The researchers were able to observe what happens at the molecular level in dehydrated cells using astrocytes, star-shaped cells in the brain that assist the work of our nerve cells: in the event of dehydration, the ion transporter NHE7 translocates from the cell's interior, where it is normally positioned, to the cell's limiting plasma membrane that shields the cell from the outside. This leads to an influx of sodium ions into the cell, indirectly increasing the level of calcium—a key messenger—in the cytosol. The elevated level of calcium in turn activates a transcription factor called TFEB, which finally switches on autophagy and lysosomal genes. In other words, the system is initiated by the ion transporter NHE7, triggered by osmotic stress.
"This pathway was completely unknown," stated group leader and last author of the study, Professor Dr. Volker Haucke. "It is a new mechanism that responds to a completely different type of physiological challenge to those previously known."
Discovery of aggregated proteins in brain cells
Counter experiments revealed the importance of this pathway for human health: when the researchers removed a component of the signaling pathway, such as the transporter NHE7 or the transcription factor TFEB, aggregated protein molecules accumulated in astrocytes under osmotic stress conditions; they could not be broken down. In the study, this phenomenon was demonstrated for components such as synuclein—a protein that plays a role in Parkinson's disease.
"Neurodegenerative diseases in particular are a possible consequence of this pathway being switched on incorrectly," stated Tania López-Hernández, post-doc in Professor Haucke's and Dr. Maritzen's respective groups, and lead author of the study. "In addition, NHE7 is a so-called Alzheimer's risk gene. We now have new insights into why this gene could play such a critical role."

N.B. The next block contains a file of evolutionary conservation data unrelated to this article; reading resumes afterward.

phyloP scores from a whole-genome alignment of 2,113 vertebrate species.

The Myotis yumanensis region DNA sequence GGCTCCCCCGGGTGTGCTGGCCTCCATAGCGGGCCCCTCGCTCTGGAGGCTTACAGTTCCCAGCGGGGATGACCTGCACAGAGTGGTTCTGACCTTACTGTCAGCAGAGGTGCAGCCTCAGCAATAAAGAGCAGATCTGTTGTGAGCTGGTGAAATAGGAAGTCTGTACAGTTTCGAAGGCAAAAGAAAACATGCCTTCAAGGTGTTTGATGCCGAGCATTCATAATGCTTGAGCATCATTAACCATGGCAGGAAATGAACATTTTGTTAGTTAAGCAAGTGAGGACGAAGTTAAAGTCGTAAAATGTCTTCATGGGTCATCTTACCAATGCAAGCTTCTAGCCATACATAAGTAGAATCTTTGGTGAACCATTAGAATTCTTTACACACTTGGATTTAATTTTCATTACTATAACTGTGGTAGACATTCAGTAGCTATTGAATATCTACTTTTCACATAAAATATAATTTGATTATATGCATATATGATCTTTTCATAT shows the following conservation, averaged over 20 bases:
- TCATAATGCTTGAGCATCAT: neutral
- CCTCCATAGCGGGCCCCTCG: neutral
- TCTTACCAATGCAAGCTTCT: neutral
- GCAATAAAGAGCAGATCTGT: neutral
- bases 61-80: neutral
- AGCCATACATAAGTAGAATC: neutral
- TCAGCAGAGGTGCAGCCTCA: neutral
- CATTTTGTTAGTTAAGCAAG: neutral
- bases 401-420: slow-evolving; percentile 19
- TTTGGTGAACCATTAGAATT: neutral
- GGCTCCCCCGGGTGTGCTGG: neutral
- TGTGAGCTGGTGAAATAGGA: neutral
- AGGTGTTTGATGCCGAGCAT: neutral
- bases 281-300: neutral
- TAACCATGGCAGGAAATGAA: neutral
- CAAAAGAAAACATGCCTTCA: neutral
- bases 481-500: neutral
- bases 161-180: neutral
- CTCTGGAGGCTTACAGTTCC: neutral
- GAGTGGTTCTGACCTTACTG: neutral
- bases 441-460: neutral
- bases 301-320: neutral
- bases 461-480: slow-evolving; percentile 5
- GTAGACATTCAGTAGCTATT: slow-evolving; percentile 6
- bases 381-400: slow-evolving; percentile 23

Another interesting point is that an intellectual disability in boys, passed on via the X chromosome, is due to a mutation in the NHE7 gene. The researchers suspect that the disease mechanism is linked to the degradation mechanism that has now been described. If only the switch, i.e. the NHE7 protein, were defective, an attempt could be made to turn on the pathway in another way. "It is very difficult in practice, and extremely expensive, to repair a genetic defect, but it would be conceivable to pharmacologically influence the NHE7 protein or to use other stimuli such as spermidine as a food supplement to switch on the autophagy system in these patients," explained cell biologist and neurocure researcher Volker Haucke.
Medical relevance of basic research
In order to carry out such interventions, however, the foundations need to be researched more thoroughly. For example, it is not yet clear how osmotic stress affects the translocation of NHE7 to the cell surface. It is also not known whether the entire degradation system is initiated or whether just individual genes are switched on, or which specific responses to osmotic stress are needed to activate the lysosomal system. Nor is it known which other stimuli may be triggered by this physiological process. The researchers now seek to answer all these questions in subsequent projects.
"Our work has shown us the fundamental impact that our water and ionic balance has on the capability of our cells and tissue to break down defective protein molecules," remarked Volker Haucke. "Now we want to gain a better understanding of this mechanism—also because it plays a major role in aging, neurodegeneration and the prevention of several other diseases."